Welcome to part 3 of my series on how to win at undergraduate research. Bottom line: I’ve been arguing that if you want to have a successful research project (or simply be remembered come recommendation letter time), you should consider not being a flake and spending time in lab. In this final installment, I’ll be focusing on the research side of the equation, dispensing all my accumulated wisdom on the process of scientific discovery.
In fact, the best single piece of advice I have on the topic I’m stealing from George Pólya:
The first rule of discovery is to have brains and good luck. The second rule of discovery is to sit tight and wait till you get a bright idea.
This from the entry Rules of Discovery in How to Solve It, a pretty good primer for anyone looking for advice on how to solve mathematical problems. As Pólya notes, only a few thinkers in history appear to have given systematic attention to formulating rules of discovery, what he calls the method of heuristic. And yet, as he also concedes, it takes a special kind of folly to believe that the process of discovery can be boiled down to a cookbook formula.
So is that the best I’ve got, telling you to be smart and sit tight? Is this just another, “Be sure to drink your Ovaltine?”
Not quite, but pretty much. At some point, the only way to solve the problem is to solve the problem. But lest we devolve into koans, here’s another thought from Pólya, this one a little more practical:
The open secret of real success is to throw your whole personality into your problem.
I would like to say there’s another way, but I haven’t seen it. And believe me, I’ve tried. In my experience, doing science is not a part-time endeavor. As I wrote last time, most of the problems we end up assigning undergraduates are too large, and when that happens, the problem just isn’t going to give way under the force of a few hours now and then. It’s going to take intense, sustained work, of the kind that commonly goes under the heading of “earning it.”
What does that mean in practical terms?:
Can you find time, even just an hour, to think about your problem every day? For many problems, especially where an idea is required, small amounts of regular effort beat marathon sessions. I had a friend in graduate school who insisted that few people could do more than four hours of good theoretical physics in a day. Your job, in that case, is to protect and exploit those four hours. If you’re an undergraduate, one is good, and two will do.
Do you know why you’re doing what you’re doing? It’s amazing how many students trust my godlike powers of science to select for them a well-chosen problem, when in fact I’m often as lost as they are. My very first undergraduate student had an infuriating/wonderful habit of asking, “Now why are we doing it this way?” that forced me to explain my own thought process and revealed a lot of shortcomings in project design. She ended up with a much better outcome than if she had simply nodded her head and assumed I was right. Suffice it to say, it’s pretty difficult to solve a problem you can’t state following an approach you don’t understand.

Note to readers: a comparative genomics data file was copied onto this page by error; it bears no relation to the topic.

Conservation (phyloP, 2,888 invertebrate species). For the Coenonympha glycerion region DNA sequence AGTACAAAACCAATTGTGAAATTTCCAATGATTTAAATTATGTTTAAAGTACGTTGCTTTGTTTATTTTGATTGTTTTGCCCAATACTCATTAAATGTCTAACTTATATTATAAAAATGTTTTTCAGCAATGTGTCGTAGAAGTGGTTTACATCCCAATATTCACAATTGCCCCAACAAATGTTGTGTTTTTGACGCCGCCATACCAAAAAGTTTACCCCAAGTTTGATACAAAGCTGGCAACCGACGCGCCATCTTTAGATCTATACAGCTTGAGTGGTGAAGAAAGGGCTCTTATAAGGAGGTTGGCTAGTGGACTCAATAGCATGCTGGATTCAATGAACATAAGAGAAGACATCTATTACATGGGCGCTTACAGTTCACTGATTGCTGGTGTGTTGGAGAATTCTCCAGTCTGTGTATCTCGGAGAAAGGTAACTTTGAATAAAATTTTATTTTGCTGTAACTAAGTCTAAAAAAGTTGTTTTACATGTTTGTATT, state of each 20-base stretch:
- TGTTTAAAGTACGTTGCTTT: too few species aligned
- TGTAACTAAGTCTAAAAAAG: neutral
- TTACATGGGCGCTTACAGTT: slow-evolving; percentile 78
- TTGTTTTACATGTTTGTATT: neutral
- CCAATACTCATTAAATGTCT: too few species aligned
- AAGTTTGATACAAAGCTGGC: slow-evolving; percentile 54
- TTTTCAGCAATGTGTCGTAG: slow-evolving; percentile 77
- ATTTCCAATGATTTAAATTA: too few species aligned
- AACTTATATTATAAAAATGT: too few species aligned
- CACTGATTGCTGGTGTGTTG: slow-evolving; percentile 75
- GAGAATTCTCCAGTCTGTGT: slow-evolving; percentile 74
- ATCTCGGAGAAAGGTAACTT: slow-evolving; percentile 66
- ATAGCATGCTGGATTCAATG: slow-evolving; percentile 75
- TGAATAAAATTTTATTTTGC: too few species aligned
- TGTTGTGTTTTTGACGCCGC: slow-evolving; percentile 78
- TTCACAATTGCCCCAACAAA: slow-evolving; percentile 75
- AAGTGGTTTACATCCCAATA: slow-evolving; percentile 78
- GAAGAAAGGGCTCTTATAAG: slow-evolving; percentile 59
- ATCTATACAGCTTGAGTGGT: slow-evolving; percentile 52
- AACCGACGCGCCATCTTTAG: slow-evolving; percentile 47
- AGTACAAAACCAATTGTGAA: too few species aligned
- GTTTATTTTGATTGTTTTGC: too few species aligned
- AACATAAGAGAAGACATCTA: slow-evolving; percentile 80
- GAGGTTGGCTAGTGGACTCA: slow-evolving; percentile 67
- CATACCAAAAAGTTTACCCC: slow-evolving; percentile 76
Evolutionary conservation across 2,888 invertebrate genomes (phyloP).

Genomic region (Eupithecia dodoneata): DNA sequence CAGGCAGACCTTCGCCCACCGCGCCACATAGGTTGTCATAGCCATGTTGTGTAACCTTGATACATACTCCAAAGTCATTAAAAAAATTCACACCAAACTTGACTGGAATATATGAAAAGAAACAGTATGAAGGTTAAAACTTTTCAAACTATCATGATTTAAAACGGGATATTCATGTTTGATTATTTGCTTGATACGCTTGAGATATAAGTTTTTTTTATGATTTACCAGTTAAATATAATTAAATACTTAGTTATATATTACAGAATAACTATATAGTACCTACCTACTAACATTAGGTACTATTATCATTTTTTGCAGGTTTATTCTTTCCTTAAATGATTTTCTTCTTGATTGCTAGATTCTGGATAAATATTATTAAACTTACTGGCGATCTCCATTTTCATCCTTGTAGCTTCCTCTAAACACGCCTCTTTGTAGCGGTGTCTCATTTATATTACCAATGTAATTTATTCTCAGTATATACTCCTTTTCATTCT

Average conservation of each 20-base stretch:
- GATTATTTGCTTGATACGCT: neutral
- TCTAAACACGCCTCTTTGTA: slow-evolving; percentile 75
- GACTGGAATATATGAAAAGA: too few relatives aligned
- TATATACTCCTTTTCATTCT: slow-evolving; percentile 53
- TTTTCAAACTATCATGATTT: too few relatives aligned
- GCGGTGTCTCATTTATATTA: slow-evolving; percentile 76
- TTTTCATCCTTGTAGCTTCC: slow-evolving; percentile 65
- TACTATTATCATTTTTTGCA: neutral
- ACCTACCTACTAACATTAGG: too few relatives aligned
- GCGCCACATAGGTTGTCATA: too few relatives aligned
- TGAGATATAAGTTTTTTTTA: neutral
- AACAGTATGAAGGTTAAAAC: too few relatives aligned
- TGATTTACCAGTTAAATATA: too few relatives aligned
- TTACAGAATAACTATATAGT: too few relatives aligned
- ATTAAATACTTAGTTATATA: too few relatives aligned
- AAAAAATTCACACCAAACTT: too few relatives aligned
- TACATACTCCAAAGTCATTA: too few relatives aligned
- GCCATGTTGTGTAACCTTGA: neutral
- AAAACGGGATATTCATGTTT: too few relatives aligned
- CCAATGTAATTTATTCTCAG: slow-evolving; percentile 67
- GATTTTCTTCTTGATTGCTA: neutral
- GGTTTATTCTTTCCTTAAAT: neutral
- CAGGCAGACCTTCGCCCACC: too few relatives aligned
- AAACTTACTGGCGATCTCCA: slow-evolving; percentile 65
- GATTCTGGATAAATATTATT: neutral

Do you really care about the problem? Now I am not suggesting here that every research project needs to be tailored to you, the unique and beautiful snowflake. On the contrary, as a young researcher, your problem will likely be chosen for you. Even so, as a student, you can often choose your mentor, and a good mentor will get you excited about the problem. This is provided, of course, that you have determined to go far enough down the rabbit hole to understand why your research matters. The open secret here is that most problems only become interesting once you’re fully invested. Or, as the Tiger Mother teaches us, “Nothing’s fun until you’re good at it.”
Are you taking in new ideas? Are you formulating ideas of your own? Your mentor may suggest reading for you, but Google Scholar is embarrassingly easy to use, and it won’t take long to find half a dozen papers on any subject with a decent citation count. Beginning research on a new topic is like drafting a a map: you start with a small circle of knowledge where you are and explore from there. Bonus points if you can connect what you’re doing with a class you’ve taken. Chances are you’ll learn both better.
Along the same lines, you should be writing down your ideas and questions. Not only because writing your ideas down will make them clearer and more precise, but more importantly, having written them down, you can discuss them with your mentor. Sure, most of your ideas will be wrong (most of everyone’s are wrong), but part of what you are learning here is how to distinguish good ideas from bad ones, and as a side benefit, you’re getting past the stigma of looking stupid, which is perhaps the single biggest obstacle to progress for student researchers.
Are you okay with being confused? The only time I feel like I understand a research problem is once I’ve solved it and the paper is written. Sometimes not even then. This is simply the price we pay for making our living on the outskirts of knowledge.
Does all that sound hard? It is. But it’s also challenging, stimulating, engrossing work. And if done right, it can be the most meaningful educational experience of your undergraduate career.
So do it right. Throw your whole personality into the problem. Good luck.